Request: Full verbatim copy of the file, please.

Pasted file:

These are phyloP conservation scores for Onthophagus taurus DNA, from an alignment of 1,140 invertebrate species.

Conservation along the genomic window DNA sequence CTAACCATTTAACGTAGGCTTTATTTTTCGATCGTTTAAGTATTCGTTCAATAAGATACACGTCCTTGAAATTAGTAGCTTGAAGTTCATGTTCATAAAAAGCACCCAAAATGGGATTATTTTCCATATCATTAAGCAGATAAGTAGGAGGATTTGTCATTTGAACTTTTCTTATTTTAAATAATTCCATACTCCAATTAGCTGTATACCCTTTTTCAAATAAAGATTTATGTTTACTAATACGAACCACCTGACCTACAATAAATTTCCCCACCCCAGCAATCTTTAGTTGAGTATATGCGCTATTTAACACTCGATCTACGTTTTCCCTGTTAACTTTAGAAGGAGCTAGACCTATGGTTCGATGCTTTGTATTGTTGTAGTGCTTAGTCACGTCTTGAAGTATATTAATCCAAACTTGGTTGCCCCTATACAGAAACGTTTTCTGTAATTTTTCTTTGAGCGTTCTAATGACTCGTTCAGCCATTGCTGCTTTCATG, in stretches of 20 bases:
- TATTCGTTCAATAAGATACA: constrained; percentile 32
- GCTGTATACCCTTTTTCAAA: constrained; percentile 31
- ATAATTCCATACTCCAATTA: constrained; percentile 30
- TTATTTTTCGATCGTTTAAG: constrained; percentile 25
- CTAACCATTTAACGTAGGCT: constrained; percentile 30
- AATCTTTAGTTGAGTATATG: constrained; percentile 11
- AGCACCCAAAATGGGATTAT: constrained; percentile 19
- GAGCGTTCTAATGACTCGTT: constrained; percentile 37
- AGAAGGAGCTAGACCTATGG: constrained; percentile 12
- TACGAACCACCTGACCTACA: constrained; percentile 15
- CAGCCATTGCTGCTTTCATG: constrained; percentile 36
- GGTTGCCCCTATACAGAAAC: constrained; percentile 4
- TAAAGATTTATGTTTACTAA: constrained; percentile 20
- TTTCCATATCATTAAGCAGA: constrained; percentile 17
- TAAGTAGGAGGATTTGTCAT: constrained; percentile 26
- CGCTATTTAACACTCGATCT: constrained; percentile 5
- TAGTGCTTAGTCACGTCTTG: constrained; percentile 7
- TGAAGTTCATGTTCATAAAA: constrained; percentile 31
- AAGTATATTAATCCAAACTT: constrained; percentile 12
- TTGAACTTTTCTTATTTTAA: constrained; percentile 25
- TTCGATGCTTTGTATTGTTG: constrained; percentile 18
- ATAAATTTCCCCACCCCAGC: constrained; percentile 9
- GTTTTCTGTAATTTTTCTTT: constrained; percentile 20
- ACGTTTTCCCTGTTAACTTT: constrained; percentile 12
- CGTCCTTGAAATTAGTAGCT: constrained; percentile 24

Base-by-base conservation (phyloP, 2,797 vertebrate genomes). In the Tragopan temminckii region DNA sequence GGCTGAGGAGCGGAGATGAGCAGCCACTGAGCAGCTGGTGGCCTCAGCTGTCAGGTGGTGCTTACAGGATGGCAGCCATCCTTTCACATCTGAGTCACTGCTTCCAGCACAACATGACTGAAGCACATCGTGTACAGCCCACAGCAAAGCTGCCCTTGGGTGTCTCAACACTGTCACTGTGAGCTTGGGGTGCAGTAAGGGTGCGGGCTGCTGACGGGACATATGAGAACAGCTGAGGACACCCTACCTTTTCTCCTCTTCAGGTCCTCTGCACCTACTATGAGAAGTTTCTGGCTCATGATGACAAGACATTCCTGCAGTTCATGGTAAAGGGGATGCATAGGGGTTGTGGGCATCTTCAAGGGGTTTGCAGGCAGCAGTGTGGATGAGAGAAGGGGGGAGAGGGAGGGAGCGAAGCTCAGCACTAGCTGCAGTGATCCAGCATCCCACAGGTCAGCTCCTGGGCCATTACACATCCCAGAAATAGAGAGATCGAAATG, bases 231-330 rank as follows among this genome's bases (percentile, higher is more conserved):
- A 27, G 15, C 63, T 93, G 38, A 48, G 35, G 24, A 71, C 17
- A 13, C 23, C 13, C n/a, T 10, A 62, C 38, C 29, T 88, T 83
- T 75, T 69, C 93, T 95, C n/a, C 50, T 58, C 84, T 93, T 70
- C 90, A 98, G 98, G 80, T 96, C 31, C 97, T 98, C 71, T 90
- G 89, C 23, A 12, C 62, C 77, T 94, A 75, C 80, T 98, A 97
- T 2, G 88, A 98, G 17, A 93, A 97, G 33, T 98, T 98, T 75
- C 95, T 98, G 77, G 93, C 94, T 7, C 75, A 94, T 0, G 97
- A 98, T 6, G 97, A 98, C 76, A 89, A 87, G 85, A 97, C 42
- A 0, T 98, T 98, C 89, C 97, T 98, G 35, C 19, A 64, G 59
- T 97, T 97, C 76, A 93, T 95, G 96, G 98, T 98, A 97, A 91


These are phyloP conservation scores for Onthophagus taurus DNA, from an alignment of 1,140 invertebrate species.

Conservation along the genomic window DNA sequence CTAACCATTTAACGTAGGCTTTATTTTTCGATCGTTTAAGTATTCGTTCAATAAGATACACGTCCTTGAAATTAGTAGCTTGAAGTTCATGTTCATAAAAAGCACCCAAAATGGGATTATTTTCCATATCATTAAGCAGATAAGTAGGAGGATTTGTCATTTGAACTTTTCTTATTTTAAATAATTCCATACTCCAATTAGCTGTATACCCTTTTTCAAATAAAGATTTATGTTTACTAATACGAACCACCTGACCTACAATAAATTTCCCCACCCCAGCAATCTTTAGTTGAGTATATGCGCTATTTAACACTCGATCTACGTTTTCCCTGTTAACTTTAGAAGGAGCTAGACCTATGGTTCGATGCTTTGTATTGTTGTAGTGCTTAGTCACGTCTTGAAGTATATTAATCCAAACTTGGTTGCCCCTATACAGAAACGTTTTCTGTAATTTTTCTTTGAGCGTTCTAATGACTCGTTCAGCCATTGCTGCTTTCATG, in stretches of 20 bases:
- TATTCGTTCAATAAGATACA: constrained; percentile 32
- GCTGTATACCCTTTTTCAAA: constrained; percentile 31
- ATAATTCCATACTCCAATTA: constrained; percentile 30
- TTATTTTTCGATCGTTTAAG: constrained; percentile 25
- CTAACCATTTAACGTAGGCT: constrained; percentile 30
- AATCTTTAGTTGAGTATATG: constrained; percentile 11
- AGCACCCAAAATGGGATTAT: constrained; percentile 19
- GAGCGTTCTAATGACTCGTT: constrained; percentile 37
- AGAAGGAGCTAGACCTATGG: constrained; percentile 12
- TACGAACCACCTGACCTACA: constrained; percentile 15
- CAGCCATTGCTGCTTTCATG: constrained; percentile 36
- GGTTGCCCCTATACAGAAAC: constrained; percentile 4
- TAAAGATTTATGTTTACTAA: constrained; percentile 20
- TTTCCATATCATTAAGCAGA: constrained; percentile 17
- TAAGTAGGAGGATTTGTCAT: constrained; percentile 26
- CGCTATTTAACACTCGATCT: constrained; percentile 5
- TAGTGCTTAGTCACGTCTTG: constrained; percentile 7
- TGAAGTTCATGTTCATAAAA: constrained; percentile 31
- AAGTATATTAATCCAAACTT: constrained; percentile 12
- TTGAACTTTTCTTATTTTAA: constrained; percentile 25
- TTCGATGCTTTGTATTGTTG: constrained; percentile 18
- ATAAATTTCCCCACCCCAGC: constrained; percentile 9
- GTTTTCTGTAATTTTTCTTT: constrained; percentile 20
- ACGTTTTCCCTGTTAACTTT: constrained; percentile 12
- CGTCCTTGAAATTAGTAGCT: constrained; percentile 24

Base-by-base conservation (phyloP, 2,797 vertebrate genomes). In the Tragopan temminckii region DNA sequence GGCTGAGGAGCGGAGATGAGCAGCCACTGAGCAGCTGGTGGCCTCAGCTGTCAGGTGGTGCTTACAGGATGGCAGCCATCCTTTCACATCTGAGTCACTGCTTCCAGCACAACATGACTGAAGCACATCGTGTACAGCCCACAGCAAAGCTGCCCTTGGGTGTCTCAACACTGTCACTGTGAGCTTGGGGTGCAGTAAGGGTGCGGGCTGCTGACGGGACATATGAGAACAGCTGAGGACACCCTACCTTTTCTCCTCTTCAGGTCCTCTGCACCTACTATGAGAAGTTTCTGGCTCATGATGACAAGACATTCCTGCAGTTCATGGTAAAGGGGATGCATAGGGGTTGTGGGCATCTTCAAGGGGTTTGCAGGCAGCAGTGTGGATGAGAGAAGGGGGGAGAGGGAGGGAGCGAAGCTCAGCACTAGCTGCAGTGATCCAGCATCCCACAGGTCAGCTCCTGGGCCATTACACATCCCAGAAATAGAGAGATCGAAATG, bases 231-330 rank as follows among this genome's bases (percentile, higher is more conserved):
- A 27, G 15, C 63, T 93, G 38, A 48, G 35, G 24, A 71, C 17
- A 13, C 23, C 13, C n/a, T 10, A 62, C 38, C 29, T 88, T 83
- T 75, T 69, C 93, T 95, C n/a, C 50, T 58, C 84, T 93, T 70
- C 90, A 98, G 98, G 80, T 96, C 31, C 97, T 98, C 71, T 90
- G 89, C 23, A 12, C 62, C 77, T 94, A 75, C 80, T 98, A 97
- T 2, G 88, A 98, G 17, A 93, A 97, G 33, T 98, T 98, T 75
- C 95, T 98, G 77, G 93, C 94, T 7, C 75, A 94, T 0, G 97
- A 98, T 6, G 97, A 98, C 76, A 89, A 87, G 85, A 97, C 42
- A 0, T 98, T 98, C 89, C 97, T 98, G 35, C 19, A 64, G 59
- T 97, T 97, C 76, A 93, T 95, G 96, G 98, T 98, A 97, A 91